WECKMANN Wie liegt die Stadt so wüste
Harmonia Mundi HMC 902034
Every so often a disc comes along that brings one’s attention to a composer who has previously been overlooked. To discover an hour’s worth of superb music from quarters in which you wouldn’t normally expect to find it is a wonderful experience, particularly when it is well performed. This latest disc from Harmonia Mundi (who, by the way, make a habit of this: its Richafort Requiem from 2002 is still a listening highlight for me) gets it half right – three-quarters right if we’re being generous. The compositional skills of Hamburg-based Matthias Weckmann are plain to hear, and there is plenty of superb, edgy playing from the instrumentalists, but the quartet of singers falls disappointingly short.
This is doubly disappointing because much of the music is so original in texture, melody and harmony, and the rest of the instrumentalists are so good. Chief culprits are alto Alexander Schneider and tenor Hans Jörg Mammel; a tendency by both to close the throat at the top of a line results at times in a rather stifled climax to the phrase and a somewhat mannered sound. In addition, when singing together, the vocal lines can tend towards the rather chewy, instead of matching the open sound of the strings.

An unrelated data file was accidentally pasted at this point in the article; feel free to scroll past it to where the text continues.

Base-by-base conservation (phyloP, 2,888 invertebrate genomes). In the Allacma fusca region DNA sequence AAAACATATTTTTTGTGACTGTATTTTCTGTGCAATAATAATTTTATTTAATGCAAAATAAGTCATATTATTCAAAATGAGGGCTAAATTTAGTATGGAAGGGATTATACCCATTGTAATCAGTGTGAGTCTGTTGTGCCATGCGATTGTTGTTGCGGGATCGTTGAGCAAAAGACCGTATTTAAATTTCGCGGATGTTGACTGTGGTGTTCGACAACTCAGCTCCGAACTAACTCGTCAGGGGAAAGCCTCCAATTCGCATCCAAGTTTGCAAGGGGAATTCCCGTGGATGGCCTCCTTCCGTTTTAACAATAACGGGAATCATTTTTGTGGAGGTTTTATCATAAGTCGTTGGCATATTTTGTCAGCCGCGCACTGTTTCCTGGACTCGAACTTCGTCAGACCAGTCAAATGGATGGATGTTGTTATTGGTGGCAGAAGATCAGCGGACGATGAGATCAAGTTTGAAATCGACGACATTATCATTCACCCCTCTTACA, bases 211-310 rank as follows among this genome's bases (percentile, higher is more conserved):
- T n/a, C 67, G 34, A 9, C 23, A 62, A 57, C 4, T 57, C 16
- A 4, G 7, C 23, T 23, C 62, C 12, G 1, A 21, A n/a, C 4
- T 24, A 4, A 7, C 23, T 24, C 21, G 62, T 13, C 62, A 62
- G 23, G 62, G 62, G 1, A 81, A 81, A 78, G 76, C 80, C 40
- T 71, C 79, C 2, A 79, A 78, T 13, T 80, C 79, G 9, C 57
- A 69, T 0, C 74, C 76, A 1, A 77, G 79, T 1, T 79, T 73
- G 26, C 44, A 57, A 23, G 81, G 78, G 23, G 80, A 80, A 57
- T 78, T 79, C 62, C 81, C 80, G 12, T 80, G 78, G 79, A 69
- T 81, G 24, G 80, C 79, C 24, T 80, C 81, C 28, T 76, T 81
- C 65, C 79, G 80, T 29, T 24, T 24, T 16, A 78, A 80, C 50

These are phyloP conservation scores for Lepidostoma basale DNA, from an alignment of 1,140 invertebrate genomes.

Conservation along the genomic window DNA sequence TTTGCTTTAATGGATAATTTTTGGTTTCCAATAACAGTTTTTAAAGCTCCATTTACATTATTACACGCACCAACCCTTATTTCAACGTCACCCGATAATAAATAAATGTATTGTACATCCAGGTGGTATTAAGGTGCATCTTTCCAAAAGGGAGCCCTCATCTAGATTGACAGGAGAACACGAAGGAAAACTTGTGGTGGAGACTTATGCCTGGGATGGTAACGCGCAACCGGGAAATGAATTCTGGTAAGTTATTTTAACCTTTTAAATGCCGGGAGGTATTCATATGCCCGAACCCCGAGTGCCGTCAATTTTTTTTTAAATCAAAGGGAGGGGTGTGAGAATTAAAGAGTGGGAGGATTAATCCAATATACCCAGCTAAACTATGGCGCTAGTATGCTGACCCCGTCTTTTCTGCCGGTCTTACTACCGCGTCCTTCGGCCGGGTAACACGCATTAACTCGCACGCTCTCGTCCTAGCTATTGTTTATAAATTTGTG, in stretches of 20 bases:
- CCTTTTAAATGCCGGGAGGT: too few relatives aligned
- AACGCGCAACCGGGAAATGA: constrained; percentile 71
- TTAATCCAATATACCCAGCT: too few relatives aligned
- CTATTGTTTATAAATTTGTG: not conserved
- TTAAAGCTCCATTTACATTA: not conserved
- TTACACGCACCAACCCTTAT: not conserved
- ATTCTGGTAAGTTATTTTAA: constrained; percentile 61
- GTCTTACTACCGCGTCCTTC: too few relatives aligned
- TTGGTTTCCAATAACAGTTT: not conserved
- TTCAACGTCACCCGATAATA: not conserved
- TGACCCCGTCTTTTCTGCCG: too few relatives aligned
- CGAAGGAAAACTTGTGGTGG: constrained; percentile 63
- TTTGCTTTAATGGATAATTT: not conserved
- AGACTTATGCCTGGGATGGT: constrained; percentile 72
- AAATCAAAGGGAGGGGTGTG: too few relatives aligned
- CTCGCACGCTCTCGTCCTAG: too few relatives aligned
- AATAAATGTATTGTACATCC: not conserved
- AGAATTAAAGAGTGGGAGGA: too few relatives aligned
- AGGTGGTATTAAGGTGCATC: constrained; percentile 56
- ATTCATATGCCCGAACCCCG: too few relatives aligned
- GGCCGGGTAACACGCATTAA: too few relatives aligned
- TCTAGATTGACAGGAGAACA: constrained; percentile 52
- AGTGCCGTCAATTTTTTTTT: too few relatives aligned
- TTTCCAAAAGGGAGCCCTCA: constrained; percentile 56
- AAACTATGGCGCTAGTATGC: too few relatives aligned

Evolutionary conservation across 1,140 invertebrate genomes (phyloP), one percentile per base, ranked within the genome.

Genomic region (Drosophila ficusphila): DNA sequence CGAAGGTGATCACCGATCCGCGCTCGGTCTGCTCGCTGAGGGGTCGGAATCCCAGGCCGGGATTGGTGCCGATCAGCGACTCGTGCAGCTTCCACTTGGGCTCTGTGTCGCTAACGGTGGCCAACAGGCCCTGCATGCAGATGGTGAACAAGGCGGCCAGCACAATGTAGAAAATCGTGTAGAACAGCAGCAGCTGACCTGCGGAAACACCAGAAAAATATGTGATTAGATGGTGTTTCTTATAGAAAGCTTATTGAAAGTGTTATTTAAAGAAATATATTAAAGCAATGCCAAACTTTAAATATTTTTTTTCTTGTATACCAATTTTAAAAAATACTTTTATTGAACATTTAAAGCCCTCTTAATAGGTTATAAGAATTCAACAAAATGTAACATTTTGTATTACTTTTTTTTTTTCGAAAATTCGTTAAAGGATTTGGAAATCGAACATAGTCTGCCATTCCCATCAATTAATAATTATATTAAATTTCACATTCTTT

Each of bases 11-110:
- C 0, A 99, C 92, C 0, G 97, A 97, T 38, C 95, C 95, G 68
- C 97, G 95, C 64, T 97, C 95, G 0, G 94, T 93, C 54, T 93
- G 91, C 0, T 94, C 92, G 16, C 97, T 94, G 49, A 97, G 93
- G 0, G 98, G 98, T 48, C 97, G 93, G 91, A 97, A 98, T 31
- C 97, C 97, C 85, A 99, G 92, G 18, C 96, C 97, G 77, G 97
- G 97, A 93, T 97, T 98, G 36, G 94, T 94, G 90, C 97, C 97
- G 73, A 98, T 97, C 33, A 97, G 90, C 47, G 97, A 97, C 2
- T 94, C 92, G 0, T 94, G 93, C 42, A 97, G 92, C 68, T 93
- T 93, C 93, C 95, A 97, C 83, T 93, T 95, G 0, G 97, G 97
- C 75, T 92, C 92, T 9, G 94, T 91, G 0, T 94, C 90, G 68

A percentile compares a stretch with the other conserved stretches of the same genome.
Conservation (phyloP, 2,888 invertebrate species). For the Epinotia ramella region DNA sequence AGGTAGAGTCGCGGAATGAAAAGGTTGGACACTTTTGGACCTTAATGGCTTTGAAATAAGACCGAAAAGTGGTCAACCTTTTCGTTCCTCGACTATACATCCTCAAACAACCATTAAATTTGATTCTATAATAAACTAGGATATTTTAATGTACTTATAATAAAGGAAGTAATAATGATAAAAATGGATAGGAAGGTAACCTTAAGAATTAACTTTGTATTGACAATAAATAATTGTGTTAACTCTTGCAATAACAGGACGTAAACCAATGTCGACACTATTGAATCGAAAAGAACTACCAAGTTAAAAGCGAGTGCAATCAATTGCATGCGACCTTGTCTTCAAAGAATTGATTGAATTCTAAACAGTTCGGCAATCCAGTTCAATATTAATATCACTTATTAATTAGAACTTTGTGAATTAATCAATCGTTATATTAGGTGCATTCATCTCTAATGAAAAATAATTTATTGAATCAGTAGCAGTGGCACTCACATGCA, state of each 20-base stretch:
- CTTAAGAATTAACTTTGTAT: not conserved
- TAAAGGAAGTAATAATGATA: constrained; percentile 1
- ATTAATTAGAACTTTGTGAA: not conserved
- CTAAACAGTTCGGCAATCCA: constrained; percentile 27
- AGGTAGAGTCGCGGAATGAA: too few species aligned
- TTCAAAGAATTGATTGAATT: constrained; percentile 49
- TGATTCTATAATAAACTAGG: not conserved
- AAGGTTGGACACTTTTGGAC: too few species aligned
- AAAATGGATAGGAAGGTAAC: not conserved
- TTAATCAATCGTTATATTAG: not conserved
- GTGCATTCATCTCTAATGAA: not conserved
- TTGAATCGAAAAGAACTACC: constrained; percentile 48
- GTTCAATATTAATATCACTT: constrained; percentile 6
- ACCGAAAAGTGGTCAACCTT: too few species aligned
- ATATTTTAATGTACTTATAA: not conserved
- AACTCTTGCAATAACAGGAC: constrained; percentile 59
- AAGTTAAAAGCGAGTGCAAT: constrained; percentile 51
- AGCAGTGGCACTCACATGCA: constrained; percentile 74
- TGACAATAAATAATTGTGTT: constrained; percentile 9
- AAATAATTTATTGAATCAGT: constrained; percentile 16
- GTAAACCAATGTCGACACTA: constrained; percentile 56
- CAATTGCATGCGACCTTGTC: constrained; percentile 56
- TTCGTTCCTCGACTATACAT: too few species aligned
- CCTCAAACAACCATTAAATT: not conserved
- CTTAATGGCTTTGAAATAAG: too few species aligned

But I don’t want to put you off, because there are some grippingly dramatic moments on this disc. Junghänel’s instrumentalists are on top form, alternatively heart wrenchingly pining and coruscatingly brilliant. They are joined for two canzons by an excellent cornettist (Bruce Dickey) and trombonist (Simen van Mechelen), and an arrestingly funky (and uncredited) bassoonist.
And there is much scope for all the players to venture deep into the emotions of the music. The later works show Weckmann as a composer unafraid to push the boundaries: crunchy chromatic lines abound, harmonies veer off in decidedly unexpected directions, and he experiments in a number of pieces with wave-like figures that lap persistently underneath – or occasionally with – the texts. It’s fascinating listening. Much of the music was probably written for his own collegium musicum, which he founded at the Jacobikirche in Hamburg shortly after his appointment as organist there in 1655. This well-respected ensemble would have been able to cope with some of the more virtuosic moments in his writing.
Three of the more substantial sacred concertos are likely to have been composed in 1663, a year when the plague came to Hamburg. If, as seems plausible, this had an impact on Weckmann’s compositions, he channelled his anguish (he lost his wife to the plague), sorrow and anger into the music with admirable drama, passion and elegance.